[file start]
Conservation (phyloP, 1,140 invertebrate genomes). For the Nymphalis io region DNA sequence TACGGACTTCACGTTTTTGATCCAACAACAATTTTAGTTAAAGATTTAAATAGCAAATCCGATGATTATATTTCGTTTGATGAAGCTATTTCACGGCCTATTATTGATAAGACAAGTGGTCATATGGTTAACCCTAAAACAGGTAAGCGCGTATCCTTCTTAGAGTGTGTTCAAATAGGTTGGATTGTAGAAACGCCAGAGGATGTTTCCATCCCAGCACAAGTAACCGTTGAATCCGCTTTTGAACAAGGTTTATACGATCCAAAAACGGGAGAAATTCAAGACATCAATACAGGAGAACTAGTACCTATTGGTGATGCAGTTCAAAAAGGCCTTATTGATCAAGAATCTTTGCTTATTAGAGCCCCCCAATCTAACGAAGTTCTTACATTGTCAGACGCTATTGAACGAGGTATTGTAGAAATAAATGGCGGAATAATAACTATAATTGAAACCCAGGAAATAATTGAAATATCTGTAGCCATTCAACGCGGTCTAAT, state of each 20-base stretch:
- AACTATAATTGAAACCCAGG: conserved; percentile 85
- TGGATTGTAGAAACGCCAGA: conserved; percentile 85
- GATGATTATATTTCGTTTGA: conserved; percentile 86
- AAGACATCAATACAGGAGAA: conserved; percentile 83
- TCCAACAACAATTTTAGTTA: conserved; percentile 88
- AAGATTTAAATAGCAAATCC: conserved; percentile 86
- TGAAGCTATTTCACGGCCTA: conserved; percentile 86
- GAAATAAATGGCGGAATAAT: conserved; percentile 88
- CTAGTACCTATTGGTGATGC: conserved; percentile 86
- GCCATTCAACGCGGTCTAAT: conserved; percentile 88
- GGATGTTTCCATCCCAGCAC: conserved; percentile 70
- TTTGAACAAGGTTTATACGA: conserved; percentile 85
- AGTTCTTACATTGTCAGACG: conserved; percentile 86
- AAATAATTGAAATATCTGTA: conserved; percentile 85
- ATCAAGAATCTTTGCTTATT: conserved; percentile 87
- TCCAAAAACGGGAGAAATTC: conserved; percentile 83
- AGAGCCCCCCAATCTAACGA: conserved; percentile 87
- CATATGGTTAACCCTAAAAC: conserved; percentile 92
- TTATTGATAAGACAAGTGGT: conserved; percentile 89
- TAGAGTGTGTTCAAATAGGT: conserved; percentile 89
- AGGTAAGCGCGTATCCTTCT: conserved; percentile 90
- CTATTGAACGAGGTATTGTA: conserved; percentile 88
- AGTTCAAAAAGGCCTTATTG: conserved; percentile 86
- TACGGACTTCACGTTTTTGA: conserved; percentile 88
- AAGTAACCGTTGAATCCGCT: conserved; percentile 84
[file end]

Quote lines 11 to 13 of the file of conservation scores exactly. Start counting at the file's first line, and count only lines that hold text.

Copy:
- GCCATTCAACGCGGTCTAAT: conserved; percentile 88
- GGATGTTTCCATCCCAGCAC: conserved; percentile 70
- TTTGAACAAGGTTTATACGA: conserved; percentile 85